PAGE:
Article advocating a street market in Portland to act as conduit for small businesses to move from home to stall to storefront.
To Jumpstart Livelihoods, Create A True Marketplace
By Michael Belleau copyright 2001
What do you do when you have nothing: no job, money, higher education or particular skills?
You can attempt to get a low-wage job- say in fast food- or look for handouts. And while many of us have a career or two, many other Mainers lead simpler lives, lives that are productive and engaging, but which the shoe called career never quite fit.
These days, high school graduates are under enormous pressure to pick a career and go to college to learn it. In America, we are expected to take out huge loans and then have some vague notion of our intended profession at the end.
But when we go for our first job interview, we have no experience and at 21 we are like 10-year-olds.
For most American families, there is no daily life for children around working adults, which would help to educate and inform young people about the working world around them, and cultivate their interests for the future.
American life- middle class life- depends almost exclusively on an academic path to choosing a career, leaving a whole underclass and middle class of people to fend for themselves.
Instead of career choice in the form of textbooks, we need to offer children daily exposure to careers and the American workplace. And not just through field trips.
We offer community college as a great opportunity to learn web design or some other vocation, but with an assumption that there is money available to start an enterprise.
Where do we go to start making money to eat and cover other basic needs?
Marketplaces have traditionally served this function. In the third world, they are places of commerce. In European cities, there are many marketplaces, such as Portabello Road in London (watch Disney's "Beadknobs And Broomsticks"), in which a person can attempt to make money from imagination with little capital.
Without these marketplaces we have no mechanism to start the process of success from scratch.
I propose that Portland make a big space for a marketplace, say six to ten times the size of Monument Square. A location within walking distance to the Old Port is key, but marketplaces can be in any area. They do not call for precious sites like the Old Port.
I have been to many markets in Europe, which you come upon by walking through the streets. These are dynamic places. Indoor markets, such as Fanueil Hall in Boston or the GUM in Moscow are one or two levels up from the starter stall of the street market. Frankly, they don't count as marketplaces in the traditional sense.
They are more like malls, and that is why the wonderful Portland Public Market (since closed a few years after this article was published) does not work as a market but more as a mall with restaurants and outlet stalls. This market has done great things by placing a public place in an area in need.
I lived in London for a short time and used to go to the Camden Market in the Camden Town section of the city on Saturdays. There, all kinds of products were for sale, and you could always find something someone made or resold that you needed.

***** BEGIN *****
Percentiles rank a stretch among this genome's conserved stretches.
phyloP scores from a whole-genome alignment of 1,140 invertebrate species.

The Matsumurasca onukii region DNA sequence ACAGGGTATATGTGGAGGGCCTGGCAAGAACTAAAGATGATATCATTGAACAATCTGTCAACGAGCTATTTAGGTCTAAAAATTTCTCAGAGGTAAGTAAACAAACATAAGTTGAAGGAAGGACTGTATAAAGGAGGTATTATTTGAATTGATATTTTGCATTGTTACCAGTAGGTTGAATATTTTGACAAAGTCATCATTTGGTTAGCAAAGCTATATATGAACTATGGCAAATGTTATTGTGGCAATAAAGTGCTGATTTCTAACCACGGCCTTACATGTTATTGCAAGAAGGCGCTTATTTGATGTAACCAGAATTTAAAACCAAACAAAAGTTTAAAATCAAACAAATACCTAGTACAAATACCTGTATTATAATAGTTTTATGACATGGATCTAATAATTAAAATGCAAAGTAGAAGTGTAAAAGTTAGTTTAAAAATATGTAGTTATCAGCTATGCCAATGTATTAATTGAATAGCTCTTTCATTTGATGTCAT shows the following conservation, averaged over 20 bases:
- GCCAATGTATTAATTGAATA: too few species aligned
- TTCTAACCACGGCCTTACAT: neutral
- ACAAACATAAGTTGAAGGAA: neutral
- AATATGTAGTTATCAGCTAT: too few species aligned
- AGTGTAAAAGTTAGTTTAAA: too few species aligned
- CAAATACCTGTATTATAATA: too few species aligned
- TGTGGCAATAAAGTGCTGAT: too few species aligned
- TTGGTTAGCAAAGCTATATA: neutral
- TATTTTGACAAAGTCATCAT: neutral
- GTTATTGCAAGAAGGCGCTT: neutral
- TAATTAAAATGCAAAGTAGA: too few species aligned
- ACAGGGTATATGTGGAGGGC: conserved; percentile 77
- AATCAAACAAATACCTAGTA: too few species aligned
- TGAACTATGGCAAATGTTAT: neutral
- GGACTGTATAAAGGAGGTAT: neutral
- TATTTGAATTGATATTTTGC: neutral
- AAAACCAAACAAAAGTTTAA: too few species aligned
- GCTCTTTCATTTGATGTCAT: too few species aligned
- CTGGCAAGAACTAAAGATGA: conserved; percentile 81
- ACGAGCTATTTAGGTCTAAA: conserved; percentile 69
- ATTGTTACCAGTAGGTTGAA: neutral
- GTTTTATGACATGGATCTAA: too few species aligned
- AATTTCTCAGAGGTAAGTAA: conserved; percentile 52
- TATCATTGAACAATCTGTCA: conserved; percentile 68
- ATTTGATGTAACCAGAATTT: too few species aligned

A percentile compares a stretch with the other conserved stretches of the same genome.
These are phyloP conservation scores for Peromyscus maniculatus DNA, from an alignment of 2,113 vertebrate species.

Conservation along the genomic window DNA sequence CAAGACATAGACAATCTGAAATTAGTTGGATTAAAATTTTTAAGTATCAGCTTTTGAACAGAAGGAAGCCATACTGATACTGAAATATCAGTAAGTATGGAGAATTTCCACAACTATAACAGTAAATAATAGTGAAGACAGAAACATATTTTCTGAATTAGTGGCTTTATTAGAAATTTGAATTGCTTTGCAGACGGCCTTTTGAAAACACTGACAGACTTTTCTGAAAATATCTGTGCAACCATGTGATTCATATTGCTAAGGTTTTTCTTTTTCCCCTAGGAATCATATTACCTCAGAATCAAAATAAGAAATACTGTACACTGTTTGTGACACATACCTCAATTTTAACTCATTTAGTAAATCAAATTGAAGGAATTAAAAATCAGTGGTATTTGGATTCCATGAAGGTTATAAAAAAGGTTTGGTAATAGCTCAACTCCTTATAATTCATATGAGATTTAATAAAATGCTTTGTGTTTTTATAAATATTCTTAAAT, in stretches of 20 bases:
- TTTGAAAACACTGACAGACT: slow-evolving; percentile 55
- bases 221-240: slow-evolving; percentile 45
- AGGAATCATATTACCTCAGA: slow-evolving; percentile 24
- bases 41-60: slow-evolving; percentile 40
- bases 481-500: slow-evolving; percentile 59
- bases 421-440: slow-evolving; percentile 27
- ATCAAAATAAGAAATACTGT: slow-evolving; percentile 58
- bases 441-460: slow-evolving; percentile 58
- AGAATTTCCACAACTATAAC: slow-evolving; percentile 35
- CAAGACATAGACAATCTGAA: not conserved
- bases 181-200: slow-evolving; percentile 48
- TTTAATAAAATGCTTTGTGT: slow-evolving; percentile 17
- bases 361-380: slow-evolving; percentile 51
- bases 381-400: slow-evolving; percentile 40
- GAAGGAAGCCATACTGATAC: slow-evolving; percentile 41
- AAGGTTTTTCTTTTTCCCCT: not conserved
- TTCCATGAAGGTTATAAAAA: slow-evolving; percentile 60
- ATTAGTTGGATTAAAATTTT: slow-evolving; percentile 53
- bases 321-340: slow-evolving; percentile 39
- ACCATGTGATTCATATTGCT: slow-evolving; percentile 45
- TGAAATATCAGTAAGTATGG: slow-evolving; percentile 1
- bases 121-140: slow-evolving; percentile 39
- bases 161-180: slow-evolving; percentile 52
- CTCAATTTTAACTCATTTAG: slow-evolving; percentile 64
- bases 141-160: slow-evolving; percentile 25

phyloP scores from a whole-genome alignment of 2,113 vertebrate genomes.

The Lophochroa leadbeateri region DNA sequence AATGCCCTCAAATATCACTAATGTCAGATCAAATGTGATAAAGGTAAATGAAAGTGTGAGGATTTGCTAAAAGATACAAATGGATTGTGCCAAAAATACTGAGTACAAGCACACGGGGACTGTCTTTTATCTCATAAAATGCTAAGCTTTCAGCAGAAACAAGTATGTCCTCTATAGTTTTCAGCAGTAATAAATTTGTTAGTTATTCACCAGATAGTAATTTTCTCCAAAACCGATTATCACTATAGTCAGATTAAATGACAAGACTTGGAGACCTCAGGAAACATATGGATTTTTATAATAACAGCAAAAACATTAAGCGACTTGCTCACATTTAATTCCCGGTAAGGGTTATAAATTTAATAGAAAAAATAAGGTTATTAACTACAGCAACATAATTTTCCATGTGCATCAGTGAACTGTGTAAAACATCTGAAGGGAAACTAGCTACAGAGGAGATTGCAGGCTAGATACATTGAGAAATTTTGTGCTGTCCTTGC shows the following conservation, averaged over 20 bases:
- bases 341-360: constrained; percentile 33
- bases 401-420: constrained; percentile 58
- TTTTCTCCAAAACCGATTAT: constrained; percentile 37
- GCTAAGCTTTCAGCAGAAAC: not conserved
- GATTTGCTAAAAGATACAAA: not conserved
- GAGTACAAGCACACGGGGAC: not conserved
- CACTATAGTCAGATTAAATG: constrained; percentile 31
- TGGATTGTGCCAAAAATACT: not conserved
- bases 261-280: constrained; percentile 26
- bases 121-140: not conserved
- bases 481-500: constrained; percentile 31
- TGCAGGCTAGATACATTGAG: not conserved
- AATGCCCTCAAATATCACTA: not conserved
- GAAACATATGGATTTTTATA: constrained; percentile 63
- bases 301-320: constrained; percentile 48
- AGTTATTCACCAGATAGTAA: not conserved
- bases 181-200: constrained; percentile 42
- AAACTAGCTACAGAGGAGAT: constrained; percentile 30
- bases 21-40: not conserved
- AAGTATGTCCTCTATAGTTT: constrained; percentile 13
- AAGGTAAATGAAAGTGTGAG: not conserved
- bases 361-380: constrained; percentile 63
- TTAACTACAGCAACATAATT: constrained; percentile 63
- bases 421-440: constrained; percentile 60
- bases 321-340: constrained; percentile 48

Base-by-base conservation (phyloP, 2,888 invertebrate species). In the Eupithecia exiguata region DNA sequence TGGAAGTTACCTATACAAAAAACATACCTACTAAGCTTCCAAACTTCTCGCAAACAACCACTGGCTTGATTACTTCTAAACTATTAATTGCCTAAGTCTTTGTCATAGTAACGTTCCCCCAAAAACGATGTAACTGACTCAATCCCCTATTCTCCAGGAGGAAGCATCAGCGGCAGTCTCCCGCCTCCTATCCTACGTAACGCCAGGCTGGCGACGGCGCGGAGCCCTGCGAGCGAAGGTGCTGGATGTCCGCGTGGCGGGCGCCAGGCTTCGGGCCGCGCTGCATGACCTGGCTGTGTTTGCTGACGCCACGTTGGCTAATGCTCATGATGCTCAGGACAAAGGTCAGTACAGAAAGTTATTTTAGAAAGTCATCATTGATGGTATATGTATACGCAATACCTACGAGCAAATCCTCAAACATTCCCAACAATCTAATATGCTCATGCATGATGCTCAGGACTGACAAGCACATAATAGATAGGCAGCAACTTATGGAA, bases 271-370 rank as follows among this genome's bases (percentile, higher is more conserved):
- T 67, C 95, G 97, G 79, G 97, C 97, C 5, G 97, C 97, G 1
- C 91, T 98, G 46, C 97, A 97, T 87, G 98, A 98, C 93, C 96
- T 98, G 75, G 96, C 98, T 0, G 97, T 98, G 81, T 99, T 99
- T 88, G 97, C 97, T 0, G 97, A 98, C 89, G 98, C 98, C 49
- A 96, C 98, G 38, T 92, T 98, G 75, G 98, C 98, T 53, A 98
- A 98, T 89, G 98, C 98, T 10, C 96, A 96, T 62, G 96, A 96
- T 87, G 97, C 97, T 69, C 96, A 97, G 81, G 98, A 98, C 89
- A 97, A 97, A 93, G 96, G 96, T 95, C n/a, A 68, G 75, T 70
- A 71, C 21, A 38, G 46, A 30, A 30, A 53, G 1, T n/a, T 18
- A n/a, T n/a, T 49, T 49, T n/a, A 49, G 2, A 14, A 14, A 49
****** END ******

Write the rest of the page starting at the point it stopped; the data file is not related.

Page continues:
It might be a sweater, socks, jewelry, books, or things completely invented by creative people, who all looked different from each other and had different temperaments and attitudes.
It is no secret that clothing designers go to marketplaces to discover the next trend.
When I walk into a marketplace I always feel I am in the beating heart of life itself. A thriving human life, unpredictable and yet continuously celebrating human existence.
A marketplace is the perfect petri dish for enterprise to grow. It is a seemingly chaotic system based on simple rules of stall and product that achieves remarkable success because it is always changing and adapting.
The relatively new science called, "complexity", used by economists, shows us that a healthy macrosystem such as an economy can only be achieved through a large number of very small changing events.
Success at the marketplace micro level can lead to opening a shop on Congress Street with a good chance at success.
Without a micro success, macro successes are reserved for the gifted business person or the person with startup capital he can afford to lose.
The marketplace is not just for those without money. A person from a household with some means may want to stay at home and knit sweaters that she can sell at a stall, her children by her side.
Our education and career systems train us to go to school every day and learn how to focus for long periods of time in order to pick a career and then go to work from 9 to 5 and behave within very strict, "norms".
But people are all very different from one another and one person's normal is not necessarily another's. Employers expect a person to show up at a certain time and behave a certain way. Marketplaces are performance based. They allow for quirks in behavior and changing patterns of sales techniques.
Our fixation on careers bypasses the most critical component of free enterprise: the mechanism to start from scratch with no established path of study.
Creating a marketplace is like handing everyone a fishing pole instead of handing out fish.